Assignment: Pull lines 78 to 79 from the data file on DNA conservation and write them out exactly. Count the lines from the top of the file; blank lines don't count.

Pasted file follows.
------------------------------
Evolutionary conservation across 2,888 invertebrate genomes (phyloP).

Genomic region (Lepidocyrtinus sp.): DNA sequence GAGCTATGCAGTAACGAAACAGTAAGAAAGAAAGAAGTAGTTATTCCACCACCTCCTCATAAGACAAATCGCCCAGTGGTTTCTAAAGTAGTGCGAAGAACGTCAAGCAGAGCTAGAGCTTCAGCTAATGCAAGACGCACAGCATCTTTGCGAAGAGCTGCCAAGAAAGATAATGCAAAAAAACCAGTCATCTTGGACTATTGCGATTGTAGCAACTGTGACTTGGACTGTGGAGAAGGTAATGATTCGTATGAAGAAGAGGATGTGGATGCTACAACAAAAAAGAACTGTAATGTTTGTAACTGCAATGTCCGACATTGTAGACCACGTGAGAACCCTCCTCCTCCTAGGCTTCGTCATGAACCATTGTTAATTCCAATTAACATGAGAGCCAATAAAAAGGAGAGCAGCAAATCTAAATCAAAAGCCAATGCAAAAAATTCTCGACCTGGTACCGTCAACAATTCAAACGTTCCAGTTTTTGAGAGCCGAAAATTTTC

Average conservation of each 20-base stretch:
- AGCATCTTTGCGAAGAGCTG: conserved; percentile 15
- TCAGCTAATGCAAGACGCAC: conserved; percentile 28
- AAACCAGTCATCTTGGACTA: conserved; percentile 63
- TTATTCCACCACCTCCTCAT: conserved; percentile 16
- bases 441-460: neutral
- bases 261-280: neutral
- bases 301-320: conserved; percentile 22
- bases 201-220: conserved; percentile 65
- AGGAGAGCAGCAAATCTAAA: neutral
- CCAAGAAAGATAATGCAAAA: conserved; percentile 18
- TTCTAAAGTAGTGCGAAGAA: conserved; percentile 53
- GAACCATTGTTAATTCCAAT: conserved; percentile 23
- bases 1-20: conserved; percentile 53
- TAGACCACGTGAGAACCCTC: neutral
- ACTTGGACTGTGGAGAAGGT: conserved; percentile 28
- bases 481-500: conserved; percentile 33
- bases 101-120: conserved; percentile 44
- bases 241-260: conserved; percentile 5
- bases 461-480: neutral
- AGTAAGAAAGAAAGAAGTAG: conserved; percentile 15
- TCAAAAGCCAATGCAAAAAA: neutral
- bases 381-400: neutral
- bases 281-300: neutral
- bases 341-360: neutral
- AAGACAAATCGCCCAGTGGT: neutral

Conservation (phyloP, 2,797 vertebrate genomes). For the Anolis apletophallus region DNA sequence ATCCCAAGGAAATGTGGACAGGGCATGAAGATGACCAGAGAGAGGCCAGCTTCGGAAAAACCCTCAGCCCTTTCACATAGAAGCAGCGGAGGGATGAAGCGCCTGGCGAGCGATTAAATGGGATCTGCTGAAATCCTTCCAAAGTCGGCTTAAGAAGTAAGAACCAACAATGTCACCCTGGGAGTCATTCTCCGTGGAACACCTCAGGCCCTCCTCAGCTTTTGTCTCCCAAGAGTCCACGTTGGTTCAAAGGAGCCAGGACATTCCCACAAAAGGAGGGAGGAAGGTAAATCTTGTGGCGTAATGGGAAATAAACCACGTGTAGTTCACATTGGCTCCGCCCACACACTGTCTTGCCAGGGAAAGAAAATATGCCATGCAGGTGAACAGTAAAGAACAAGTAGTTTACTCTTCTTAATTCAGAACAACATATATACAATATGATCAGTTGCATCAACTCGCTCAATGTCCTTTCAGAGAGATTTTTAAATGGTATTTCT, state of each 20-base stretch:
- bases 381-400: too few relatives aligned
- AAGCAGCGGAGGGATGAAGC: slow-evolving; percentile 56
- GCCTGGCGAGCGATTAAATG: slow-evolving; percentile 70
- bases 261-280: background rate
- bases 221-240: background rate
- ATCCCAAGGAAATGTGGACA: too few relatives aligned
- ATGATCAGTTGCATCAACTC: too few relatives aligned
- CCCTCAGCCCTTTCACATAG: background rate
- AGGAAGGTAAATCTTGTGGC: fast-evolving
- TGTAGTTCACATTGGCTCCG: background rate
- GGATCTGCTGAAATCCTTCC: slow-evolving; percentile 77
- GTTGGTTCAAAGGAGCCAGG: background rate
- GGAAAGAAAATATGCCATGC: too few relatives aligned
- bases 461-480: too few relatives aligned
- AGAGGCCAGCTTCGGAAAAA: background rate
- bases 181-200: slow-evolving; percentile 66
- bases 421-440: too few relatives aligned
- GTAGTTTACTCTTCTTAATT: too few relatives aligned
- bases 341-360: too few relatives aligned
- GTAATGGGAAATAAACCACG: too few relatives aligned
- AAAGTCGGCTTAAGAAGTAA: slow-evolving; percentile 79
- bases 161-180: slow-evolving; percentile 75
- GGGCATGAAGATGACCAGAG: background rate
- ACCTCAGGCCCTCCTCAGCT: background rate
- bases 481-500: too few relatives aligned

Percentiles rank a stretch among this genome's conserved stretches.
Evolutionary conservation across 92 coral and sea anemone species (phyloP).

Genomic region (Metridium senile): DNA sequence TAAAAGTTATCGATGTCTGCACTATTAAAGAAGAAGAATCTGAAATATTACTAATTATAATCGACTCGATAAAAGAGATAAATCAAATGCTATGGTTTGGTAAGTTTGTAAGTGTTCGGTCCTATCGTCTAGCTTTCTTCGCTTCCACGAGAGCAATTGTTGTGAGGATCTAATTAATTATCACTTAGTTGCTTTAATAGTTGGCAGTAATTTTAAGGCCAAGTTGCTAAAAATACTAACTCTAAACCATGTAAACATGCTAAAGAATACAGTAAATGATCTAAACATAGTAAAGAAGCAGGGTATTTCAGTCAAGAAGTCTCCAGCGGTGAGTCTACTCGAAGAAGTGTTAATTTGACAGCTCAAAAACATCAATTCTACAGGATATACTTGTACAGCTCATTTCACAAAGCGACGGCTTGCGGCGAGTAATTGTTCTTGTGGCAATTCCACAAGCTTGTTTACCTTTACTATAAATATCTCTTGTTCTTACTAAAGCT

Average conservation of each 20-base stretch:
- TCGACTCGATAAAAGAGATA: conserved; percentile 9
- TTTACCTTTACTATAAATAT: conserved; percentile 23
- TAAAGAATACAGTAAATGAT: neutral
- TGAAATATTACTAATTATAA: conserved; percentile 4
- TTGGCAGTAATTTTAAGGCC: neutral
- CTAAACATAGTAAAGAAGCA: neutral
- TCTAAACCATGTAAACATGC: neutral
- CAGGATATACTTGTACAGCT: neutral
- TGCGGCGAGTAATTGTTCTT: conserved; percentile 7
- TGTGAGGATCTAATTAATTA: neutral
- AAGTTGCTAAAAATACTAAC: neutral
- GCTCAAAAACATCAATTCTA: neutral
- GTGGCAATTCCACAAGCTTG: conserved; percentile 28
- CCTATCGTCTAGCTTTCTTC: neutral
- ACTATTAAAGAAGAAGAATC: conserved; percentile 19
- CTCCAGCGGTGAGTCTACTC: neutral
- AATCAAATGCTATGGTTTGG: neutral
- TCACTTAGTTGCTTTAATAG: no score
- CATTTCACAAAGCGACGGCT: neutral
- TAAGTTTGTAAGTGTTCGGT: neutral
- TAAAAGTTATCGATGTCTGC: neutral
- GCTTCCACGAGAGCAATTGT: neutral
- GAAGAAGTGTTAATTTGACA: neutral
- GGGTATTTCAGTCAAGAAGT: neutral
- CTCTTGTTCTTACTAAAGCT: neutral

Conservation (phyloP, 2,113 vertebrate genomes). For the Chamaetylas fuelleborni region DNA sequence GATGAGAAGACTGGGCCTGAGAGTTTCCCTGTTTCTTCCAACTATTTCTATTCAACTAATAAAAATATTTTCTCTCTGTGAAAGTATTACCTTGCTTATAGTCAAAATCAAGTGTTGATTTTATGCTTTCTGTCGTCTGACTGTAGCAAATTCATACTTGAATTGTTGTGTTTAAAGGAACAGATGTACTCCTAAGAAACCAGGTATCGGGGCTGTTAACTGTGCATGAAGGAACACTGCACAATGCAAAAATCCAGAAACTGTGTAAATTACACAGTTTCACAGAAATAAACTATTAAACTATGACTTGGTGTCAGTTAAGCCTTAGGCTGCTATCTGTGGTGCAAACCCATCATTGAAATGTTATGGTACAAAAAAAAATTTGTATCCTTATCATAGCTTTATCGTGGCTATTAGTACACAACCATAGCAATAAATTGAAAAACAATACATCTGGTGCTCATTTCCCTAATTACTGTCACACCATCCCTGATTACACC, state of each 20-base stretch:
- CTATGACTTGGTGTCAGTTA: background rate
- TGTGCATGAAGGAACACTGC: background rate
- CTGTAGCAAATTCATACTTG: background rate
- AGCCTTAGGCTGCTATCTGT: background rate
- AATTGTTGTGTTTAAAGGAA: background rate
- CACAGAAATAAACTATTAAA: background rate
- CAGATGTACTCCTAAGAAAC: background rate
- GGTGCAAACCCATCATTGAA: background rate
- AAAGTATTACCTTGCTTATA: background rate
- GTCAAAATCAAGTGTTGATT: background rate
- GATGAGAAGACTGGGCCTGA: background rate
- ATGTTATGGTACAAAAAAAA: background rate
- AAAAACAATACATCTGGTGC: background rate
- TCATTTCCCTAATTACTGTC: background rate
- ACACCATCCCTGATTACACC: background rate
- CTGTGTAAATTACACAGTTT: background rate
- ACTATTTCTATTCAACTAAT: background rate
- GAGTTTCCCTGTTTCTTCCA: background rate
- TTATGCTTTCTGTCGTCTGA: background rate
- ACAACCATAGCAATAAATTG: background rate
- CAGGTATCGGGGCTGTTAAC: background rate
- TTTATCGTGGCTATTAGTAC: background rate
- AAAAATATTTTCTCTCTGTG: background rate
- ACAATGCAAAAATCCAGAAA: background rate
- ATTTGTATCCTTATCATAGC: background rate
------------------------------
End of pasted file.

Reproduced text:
- TAAGTTTGTAAGTGTTCGGT: neutral
- TAAAAGTTATCGATGTCTGC: neutral